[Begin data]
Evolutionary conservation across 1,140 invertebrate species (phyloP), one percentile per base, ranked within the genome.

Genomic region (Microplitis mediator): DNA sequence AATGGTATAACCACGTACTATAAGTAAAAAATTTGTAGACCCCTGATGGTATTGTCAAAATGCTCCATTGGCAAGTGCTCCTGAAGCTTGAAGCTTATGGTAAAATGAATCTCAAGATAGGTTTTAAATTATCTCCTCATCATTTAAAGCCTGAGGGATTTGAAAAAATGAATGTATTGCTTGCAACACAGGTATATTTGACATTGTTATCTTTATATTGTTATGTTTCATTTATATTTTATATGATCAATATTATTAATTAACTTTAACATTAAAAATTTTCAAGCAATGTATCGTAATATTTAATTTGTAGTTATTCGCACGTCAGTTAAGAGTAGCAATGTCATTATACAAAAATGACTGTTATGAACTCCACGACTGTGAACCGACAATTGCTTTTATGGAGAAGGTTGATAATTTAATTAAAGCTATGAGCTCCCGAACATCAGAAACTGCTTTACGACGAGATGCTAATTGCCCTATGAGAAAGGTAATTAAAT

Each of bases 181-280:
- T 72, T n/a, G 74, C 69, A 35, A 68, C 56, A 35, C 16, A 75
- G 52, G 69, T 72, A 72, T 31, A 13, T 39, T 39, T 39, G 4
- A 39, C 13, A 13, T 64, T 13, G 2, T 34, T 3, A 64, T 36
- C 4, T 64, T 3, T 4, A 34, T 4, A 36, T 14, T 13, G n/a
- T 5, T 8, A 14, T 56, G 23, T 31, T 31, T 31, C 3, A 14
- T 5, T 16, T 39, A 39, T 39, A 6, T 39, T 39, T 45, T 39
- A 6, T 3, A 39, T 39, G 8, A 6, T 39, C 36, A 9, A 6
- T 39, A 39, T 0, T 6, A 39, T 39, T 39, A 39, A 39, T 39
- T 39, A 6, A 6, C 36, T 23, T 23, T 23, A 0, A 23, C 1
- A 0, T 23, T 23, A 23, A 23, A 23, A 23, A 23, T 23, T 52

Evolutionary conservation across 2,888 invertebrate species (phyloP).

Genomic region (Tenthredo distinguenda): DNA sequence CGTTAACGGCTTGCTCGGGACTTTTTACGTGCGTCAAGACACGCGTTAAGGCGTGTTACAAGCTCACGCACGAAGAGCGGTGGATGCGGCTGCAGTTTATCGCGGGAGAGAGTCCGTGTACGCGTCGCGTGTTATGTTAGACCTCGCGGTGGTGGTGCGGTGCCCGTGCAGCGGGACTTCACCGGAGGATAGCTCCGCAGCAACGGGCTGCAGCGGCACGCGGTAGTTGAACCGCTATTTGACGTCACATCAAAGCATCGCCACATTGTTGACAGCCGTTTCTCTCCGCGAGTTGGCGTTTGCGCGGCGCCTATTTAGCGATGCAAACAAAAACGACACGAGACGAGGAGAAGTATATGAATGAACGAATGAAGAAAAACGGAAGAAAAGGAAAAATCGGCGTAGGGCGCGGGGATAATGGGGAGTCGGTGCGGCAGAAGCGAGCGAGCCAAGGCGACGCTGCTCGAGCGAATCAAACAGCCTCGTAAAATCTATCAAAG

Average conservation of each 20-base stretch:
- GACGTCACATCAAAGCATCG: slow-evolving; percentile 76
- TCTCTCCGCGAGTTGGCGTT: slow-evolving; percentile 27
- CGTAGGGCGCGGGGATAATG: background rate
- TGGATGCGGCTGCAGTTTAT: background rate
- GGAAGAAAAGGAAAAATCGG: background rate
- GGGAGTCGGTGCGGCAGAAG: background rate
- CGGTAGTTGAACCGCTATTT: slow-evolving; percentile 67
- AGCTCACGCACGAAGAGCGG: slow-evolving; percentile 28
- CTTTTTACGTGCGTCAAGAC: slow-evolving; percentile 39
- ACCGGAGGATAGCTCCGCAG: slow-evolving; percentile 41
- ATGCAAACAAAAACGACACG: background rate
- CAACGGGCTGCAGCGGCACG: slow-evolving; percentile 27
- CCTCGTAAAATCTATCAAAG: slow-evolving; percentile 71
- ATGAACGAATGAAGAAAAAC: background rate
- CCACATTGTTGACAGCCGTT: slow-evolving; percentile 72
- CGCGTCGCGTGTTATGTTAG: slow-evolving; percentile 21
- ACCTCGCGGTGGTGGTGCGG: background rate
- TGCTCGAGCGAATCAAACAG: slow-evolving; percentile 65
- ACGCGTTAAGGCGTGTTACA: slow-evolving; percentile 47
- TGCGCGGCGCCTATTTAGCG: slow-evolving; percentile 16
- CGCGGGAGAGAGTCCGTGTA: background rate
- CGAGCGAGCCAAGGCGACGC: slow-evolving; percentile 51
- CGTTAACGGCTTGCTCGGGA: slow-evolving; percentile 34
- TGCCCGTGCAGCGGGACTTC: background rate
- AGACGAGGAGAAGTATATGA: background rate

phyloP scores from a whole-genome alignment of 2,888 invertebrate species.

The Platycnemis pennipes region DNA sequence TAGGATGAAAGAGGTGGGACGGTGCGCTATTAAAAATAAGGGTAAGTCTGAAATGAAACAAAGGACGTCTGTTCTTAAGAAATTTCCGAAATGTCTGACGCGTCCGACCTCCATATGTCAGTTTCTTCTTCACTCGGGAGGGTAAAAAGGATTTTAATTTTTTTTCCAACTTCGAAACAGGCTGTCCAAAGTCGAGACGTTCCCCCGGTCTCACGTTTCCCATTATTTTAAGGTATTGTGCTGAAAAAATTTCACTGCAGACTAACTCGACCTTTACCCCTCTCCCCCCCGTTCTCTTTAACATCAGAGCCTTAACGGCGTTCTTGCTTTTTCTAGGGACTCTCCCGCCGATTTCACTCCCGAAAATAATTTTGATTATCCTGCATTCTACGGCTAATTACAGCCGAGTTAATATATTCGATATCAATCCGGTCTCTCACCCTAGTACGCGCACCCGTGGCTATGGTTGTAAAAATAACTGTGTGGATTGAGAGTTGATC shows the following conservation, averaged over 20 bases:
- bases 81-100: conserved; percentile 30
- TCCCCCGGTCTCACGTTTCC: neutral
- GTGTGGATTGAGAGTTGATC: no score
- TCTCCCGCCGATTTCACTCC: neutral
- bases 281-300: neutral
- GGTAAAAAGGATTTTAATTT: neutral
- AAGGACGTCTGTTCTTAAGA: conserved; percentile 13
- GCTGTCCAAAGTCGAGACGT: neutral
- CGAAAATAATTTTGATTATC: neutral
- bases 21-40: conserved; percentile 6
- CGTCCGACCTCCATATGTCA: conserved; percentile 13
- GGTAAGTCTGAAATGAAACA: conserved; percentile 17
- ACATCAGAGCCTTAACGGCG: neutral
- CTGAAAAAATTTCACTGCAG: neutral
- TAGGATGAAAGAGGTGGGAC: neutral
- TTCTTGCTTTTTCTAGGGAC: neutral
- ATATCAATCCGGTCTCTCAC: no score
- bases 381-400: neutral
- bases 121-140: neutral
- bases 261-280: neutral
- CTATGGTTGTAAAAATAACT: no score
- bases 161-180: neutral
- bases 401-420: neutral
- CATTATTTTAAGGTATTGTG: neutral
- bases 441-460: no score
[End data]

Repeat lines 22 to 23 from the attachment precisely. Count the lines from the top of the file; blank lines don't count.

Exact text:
- GGGAGTCGGTGCGGCAGAAG: background rate
- CGGTAGTTGAACCGCTATTT: slow-evolving; percentile 67